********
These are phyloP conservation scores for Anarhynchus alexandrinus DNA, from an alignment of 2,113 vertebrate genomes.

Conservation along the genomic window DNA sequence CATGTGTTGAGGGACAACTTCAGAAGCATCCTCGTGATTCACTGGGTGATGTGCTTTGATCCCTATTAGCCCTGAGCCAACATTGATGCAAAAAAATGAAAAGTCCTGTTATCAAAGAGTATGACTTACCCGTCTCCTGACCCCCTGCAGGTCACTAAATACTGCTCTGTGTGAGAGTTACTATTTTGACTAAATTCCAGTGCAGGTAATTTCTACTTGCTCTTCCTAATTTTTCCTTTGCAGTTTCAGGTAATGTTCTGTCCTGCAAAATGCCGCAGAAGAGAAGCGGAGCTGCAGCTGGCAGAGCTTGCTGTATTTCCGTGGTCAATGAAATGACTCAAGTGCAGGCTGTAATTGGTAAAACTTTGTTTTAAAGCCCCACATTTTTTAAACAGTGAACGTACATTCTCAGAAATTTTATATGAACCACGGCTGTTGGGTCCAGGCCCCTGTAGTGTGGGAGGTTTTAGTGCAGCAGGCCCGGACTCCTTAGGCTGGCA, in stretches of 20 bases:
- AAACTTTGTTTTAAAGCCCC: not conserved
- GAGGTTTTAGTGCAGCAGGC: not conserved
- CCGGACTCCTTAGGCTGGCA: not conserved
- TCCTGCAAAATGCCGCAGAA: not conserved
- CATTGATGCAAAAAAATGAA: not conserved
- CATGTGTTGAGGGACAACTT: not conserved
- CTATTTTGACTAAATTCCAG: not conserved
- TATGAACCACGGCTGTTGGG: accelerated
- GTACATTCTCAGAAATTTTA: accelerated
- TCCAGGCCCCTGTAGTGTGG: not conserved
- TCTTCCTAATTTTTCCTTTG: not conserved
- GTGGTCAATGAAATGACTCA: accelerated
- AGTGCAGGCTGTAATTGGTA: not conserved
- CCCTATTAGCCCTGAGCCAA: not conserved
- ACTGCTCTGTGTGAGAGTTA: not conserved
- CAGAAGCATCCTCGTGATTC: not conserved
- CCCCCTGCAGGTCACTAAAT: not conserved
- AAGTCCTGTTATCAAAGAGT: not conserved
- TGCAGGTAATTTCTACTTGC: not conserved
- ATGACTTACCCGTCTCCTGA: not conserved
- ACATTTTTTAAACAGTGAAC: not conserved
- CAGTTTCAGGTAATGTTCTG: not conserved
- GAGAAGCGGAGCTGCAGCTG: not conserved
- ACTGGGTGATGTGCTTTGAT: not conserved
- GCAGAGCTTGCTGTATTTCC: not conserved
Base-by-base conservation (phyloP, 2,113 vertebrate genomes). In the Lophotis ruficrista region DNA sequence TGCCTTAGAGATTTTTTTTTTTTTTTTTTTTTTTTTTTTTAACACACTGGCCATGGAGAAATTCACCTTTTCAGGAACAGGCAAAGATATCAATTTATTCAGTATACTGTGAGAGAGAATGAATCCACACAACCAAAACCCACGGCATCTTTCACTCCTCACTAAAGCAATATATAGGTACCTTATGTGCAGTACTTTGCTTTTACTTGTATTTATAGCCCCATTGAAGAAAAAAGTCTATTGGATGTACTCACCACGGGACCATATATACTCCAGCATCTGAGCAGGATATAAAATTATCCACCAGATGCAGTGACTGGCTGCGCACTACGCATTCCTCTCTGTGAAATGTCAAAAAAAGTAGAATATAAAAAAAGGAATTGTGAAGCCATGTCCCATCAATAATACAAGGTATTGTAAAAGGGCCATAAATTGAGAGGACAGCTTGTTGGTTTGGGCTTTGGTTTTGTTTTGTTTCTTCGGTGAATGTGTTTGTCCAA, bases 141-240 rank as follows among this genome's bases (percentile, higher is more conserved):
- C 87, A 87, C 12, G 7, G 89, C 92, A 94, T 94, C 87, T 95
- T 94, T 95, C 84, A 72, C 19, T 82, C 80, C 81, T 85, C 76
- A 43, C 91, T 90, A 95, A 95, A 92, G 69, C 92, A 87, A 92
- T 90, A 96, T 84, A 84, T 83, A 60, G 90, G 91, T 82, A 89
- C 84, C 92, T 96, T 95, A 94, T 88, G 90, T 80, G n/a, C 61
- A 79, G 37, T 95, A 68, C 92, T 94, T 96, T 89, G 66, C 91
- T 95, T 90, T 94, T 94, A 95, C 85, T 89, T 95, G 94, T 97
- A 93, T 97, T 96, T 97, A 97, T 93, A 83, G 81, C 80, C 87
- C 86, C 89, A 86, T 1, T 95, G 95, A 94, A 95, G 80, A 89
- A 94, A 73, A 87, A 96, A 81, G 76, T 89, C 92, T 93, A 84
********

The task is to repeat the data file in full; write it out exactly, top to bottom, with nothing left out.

These are phyloP conservation scores for Anarhynchus alexandrinus DNA, from an alignment of 2,113 vertebrate genomes.

Conservation along the genomic window DNA sequence CATGTGTTGAGGGACAACTTCAGAAGCATCCTCGTGATTCACTGGGTGATGTGCTTTGATCCCTATTAGCCCTGAGCCAACATTGATGCAAAAAAATGAAAAGTCCTGTTATCAAAGAGTATGACTTACCCGTCTCCTGACCCCCTGCAGGTCACTAAATACTGCTCTGTGTGAGAGTTACTATTTTGACTAAATTCCAGTGCAGGTAATTTCTACTTGCTCTTCCTAATTTTTCCTTTGCAGTTTCAGGTAATGTTCTGTCCTGCAAAATGCCGCAGAAGAGAAGCGGAGCTGCAGCTGGCAGAGCTTGCTGTATTTCCGTGGTCAATGAAATGACTCAAGTGCAGGCTGTAATTGGTAAAACTTTGTTTTAAAGCCCCACATTTTTTAAACAGTGAACGTACATTCTCAGAAATTTTATATGAACCACGGCTGTTGGGTCCAGGCCCCTGTAGTGTGGGAGGTTTTAGTGCAGCAGGCCCGGACTCCTTAGGCTGGCA, in stretches of 20 bases:
- AAACTTTGTTTTAAAGCCCC: not conserved
- GAGGTTTTAGTGCAGCAGGC: not conserved
- CCGGACTCCTTAGGCTGGCA: not conserved
- TCCTGCAAAATGCCGCAGAA: not conserved
- CATTGATGCAAAAAAATGAA: not conserved
- CATGTGTTGAGGGACAACTT: not conserved
- CTATTTTGACTAAATTCCAG: not conserved
- TATGAACCACGGCTGTTGGG: accelerated
- GTACATTCTCAGAAATTTTA: accelerated
- TCCAGGCCCCTGTAGTGTGG: not conserved
- TCTTCCTAATTTTTCCTTTG: not conserved
- GTGGTCAATGAAATGACTCA: accelerated
- AGTGCAGGCTGTAATTGGTA: not conserved
- CCCTATTAGCCCTGAGCCAA: not conserved
- ACTGCTCTGTGTGAGAGTTA: not conserved
- CAGAAGCATCCTCGTGATTC: not conserved
- CCCCCTGCAGGTCACTAAAT: not conserved
- AAGTCCTGTTATCAAAGAGT: not conserved
- TGCAGGTAATTTCTACTTGC: not conserved
- ATGACTTACCCGTCTCCTGA: not conserved
- ACATTTTTTAAACAGTGAAC: not conserved
- CAGTTTCAGGTAATGTTCTG: not conserved
- GAGAAGCGGAGCTGCAGCTG: not conserved
- ACTGGGTGATGTGCTTTGAT: not conserved
- GCAGAGCTTGCTGTATTTCC: not conserved
Base-by-base conservation (phyloP, 2,113 vertebrate genomes). In the Lophotis ruficrista region DNA sequence TGCCTTAGAGATTTTTTTTTTTTTTTTTTTTTTTTTTTTTAACACACTGGCCATGGAGAAATTCACCTTTTCAGGAACAGGCAAAGATATCAATTTATTCAGTATACTGTGAGAGAGAATGAATCCACACAACCAAAACCCACGGCATCTTTCACTCCTCACTAAAGCAATATATAGGTACCTTATGTGCAGTACTTTGCTTTTACTTGTATTTATAGCCCCATTGAAGAAAAAAGTCTATTGGATGTACTCACCACGGGACCATATATACTCCAGCATCTGAGCAGGATATAAAATTATCCACCAGATGCAGTGACTGGCTGCGCACTACGCATTCCTCTCTGTGAAATGTCAAAAAAAGTAGAATATAAAAAAAGGAATTGTGAAGCCATGTCCCATCAATAATACAAGGTATTGTAAAAGGGCCATAAATTGAGAGGACAGCTTGTTGGTTTGGGCTTTGGTTTTGTTTTGTTTCTTCGGTGAATGTGTTTGTCCAA, bases 141-240 rank as follows among this genome's bases (percentile, higher is more conserved):
- C 87, A 87, C 12, G 7, G 89, C 92, A 94, T 94, C 87, T 95
- T 94, T 95, C 84, A 72, C 19, T 82, C 80, C 81, T 85, C 76
- A 43, C 91, T 90, A 95, A 95, A 92, G 69, C 92, A 87, A 92
- T 90, A 96, T 84, A 84, T 83, A 60, G 90, G 91, T 82, A 89
- C 84, C 92, T 96, T 95, A 94, T 88, G 90, T 80, G n/a, C 61
- A 79, G 37, T 95, A 68, C 92, T 94, T 96, T 89, G 66, C 91
- T 95, T 90, T 94, T 94, A 95, C 85, T 89, T 95, G 94, T 97
- A 93, T 97, T 96, T 97, A 97, T 93, A 83, G 81, C 80, C 87
- C 86, C 89, A 86, T 1, T 95, G 95, A 94, A 95, G 80, A 89
- A 94, A 73, A 87, A 96, A 81, G 76, T 89, C 92, T 93, A 84